that life can churn out, all is not over. They showed us that love
for one another can get you through the darkest days by helping you
find appreciation in life and celebrate even its most simple things.

Seven months into treatment and cancer has become a normal part of our
life. Kana has lost her hair. Fatigue is an issue. Chemo has pushed
Kana into early menopause and her temperament has changed. She is
certainly still more level headed than me when I'm hungry or tired.
And you guys have seen her, still beautiful. Kana is like an orchid;
vibrant and full of life yet also delicate. I suppose life is like
that too. Nowadays, for me, living a fulfilling life is about the
appreciation of the most simple and minute details of my family life;
seeing Kana wake up from a nap during an infusion and smiling at me or
holding hands while watching the kids play in the backyard. I don’t
want to miss a single moment of it. Life can turn you onto your head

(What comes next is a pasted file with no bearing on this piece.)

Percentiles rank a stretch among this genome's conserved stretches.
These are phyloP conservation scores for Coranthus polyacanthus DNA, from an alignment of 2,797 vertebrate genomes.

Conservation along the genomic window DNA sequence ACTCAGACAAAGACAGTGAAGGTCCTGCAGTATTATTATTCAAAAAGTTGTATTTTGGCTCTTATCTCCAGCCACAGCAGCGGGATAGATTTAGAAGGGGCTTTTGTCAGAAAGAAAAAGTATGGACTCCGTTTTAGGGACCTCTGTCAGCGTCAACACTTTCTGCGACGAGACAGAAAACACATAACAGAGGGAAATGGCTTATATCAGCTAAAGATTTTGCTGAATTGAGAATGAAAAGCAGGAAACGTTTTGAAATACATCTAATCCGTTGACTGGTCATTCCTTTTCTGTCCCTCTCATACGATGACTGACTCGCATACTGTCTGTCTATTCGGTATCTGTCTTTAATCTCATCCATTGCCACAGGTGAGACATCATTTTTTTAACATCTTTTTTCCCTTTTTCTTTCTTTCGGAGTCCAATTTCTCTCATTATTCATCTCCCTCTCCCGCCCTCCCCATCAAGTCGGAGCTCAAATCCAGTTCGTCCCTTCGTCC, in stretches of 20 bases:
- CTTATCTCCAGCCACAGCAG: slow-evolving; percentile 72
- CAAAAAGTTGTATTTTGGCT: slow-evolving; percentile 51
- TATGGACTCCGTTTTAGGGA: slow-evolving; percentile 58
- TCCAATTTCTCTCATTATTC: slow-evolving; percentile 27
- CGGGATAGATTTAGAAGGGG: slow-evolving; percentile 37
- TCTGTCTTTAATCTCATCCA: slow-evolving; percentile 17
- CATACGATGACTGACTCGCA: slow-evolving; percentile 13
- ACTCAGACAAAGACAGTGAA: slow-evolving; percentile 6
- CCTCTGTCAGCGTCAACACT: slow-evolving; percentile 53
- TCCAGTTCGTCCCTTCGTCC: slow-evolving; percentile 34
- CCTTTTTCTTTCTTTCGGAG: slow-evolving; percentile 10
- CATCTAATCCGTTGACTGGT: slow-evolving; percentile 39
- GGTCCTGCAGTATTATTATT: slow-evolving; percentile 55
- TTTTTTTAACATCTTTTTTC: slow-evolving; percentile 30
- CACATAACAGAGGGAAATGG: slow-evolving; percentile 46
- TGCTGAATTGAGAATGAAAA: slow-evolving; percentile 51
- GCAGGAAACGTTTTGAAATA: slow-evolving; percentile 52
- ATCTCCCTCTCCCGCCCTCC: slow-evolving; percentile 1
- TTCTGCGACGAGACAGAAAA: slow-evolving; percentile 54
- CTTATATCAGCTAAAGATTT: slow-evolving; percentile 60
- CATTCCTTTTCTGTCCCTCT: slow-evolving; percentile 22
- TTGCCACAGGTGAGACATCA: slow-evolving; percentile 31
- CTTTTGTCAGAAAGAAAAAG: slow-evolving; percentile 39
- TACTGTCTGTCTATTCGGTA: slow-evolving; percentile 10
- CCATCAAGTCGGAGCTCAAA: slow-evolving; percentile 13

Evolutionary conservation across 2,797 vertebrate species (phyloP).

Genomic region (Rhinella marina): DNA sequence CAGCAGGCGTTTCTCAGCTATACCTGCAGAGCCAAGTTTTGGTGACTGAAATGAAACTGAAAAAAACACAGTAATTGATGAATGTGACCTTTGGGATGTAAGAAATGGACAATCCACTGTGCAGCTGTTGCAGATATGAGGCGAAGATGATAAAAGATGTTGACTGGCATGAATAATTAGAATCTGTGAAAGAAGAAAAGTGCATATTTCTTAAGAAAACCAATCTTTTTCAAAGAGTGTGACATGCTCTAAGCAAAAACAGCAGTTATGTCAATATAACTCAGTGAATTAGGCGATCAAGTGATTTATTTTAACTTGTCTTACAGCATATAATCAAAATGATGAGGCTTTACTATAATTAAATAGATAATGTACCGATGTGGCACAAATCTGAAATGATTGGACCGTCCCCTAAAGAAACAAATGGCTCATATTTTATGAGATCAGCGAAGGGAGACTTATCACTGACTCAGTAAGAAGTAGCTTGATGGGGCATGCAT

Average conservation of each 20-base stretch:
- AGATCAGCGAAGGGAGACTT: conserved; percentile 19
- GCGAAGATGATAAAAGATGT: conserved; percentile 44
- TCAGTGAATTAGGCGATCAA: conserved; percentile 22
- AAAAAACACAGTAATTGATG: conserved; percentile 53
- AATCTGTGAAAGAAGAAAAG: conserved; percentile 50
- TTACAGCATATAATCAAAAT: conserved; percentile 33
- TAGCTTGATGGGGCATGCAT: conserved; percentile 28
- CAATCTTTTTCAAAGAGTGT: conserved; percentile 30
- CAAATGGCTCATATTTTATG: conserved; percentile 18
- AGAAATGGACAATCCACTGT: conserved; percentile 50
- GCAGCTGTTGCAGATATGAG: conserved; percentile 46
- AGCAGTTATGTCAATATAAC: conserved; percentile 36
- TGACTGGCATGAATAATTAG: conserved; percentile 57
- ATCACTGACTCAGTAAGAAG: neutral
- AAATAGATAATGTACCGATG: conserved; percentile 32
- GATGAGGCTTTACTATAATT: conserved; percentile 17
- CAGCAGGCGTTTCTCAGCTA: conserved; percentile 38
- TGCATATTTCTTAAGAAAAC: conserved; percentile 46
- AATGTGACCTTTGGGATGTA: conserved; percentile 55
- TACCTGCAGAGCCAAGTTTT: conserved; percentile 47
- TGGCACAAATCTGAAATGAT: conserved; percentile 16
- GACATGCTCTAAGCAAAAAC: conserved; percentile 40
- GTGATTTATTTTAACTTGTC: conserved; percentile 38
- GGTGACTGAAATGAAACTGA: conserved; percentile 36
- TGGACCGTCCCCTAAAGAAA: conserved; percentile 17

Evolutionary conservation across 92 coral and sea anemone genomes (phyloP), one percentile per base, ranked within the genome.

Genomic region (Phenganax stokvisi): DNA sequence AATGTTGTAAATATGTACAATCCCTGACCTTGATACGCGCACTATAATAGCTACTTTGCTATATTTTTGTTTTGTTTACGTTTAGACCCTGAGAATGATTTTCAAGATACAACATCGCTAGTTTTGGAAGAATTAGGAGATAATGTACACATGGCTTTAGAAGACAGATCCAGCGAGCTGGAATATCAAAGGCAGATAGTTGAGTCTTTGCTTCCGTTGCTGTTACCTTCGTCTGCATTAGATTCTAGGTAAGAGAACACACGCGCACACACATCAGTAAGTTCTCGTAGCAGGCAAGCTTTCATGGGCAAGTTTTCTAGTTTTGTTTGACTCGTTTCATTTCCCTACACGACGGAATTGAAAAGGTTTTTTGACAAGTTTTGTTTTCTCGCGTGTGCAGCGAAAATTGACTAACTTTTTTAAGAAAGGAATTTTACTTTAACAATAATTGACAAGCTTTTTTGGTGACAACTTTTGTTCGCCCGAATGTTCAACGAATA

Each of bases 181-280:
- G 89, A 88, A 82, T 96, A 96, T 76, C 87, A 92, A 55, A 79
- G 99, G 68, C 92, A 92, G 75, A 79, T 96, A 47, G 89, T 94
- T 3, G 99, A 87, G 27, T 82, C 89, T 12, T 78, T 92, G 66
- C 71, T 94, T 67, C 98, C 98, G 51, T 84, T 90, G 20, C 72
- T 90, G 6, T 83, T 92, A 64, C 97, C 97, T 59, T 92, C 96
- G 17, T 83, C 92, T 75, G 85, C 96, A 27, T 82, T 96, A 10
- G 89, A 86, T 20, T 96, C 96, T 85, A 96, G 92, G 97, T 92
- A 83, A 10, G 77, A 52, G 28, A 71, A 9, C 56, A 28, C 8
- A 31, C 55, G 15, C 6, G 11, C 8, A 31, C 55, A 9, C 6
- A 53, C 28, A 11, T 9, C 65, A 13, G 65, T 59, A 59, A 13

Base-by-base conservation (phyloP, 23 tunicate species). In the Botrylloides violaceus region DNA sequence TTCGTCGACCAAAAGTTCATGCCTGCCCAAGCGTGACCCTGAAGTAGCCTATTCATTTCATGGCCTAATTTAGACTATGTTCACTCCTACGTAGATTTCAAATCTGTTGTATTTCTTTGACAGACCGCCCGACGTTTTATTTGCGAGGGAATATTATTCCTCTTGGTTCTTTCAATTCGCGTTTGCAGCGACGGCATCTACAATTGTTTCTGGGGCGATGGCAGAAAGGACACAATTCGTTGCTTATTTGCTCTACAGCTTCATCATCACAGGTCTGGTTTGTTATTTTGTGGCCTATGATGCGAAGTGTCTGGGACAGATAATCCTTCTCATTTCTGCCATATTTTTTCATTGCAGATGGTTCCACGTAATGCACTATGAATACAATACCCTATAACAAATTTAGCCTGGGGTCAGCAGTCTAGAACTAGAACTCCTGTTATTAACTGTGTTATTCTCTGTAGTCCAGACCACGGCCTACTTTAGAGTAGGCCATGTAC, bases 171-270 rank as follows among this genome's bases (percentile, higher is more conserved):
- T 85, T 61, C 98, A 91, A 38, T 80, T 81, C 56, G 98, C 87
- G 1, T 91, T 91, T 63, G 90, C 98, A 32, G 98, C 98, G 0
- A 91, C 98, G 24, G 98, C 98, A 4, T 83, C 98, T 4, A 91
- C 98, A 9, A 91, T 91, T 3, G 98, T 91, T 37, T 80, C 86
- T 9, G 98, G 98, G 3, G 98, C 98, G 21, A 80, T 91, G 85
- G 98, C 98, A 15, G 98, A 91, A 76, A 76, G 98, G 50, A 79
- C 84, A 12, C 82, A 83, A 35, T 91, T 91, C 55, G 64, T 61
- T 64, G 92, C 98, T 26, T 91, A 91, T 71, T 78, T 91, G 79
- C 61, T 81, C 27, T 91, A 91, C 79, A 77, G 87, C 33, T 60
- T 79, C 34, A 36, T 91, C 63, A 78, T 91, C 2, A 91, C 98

in a flash second so I don’t want take things for granted. Kana asked
me to describe the last few months in three words. "Aged ten years"
and we both had a laugh. I have thought about the next ten years a
lot lately, and how I want to enjoy as many moments, from the simple
and small to the monumental and epic with Kana, Anabelle and Sofia.

Our lives have changed forever. Temporarily challenged but as I've
seen Kana fight with such elegance and grace I know that our lives
have been enriched. When you try to leave for an infusion and you
hear your two year old crying "No want mama go chemo!" and hearing
from my sister that my 4 year old cried while watching the scene in
"Totoro" where the girls are trying to visit their mom in the hospital
but can't it breaks your heart. My girls have seen their mom fight
cancer and I hope that they see that there is no challenge in life
that can put them down. Get up and fight on. Mom did it and so can

I'm finishing this entry three months after I started it. Kana
finished her last chemo infusion on October 30th. Her hair has started to grow
back and her beauty and vibrancy is starting to peek through the chemo
cloud that has been cast over her for the last six months. We still
have two more phases to go but supposedly surgery and radiation is a
cakewalk in comparison to the slow trudge through chemo. I want
everyone to think of the thing that they are most proud of in their
life. We all share that feeling of pride and accomplishment about
something and I know from deep within my soul, spirit, chakras,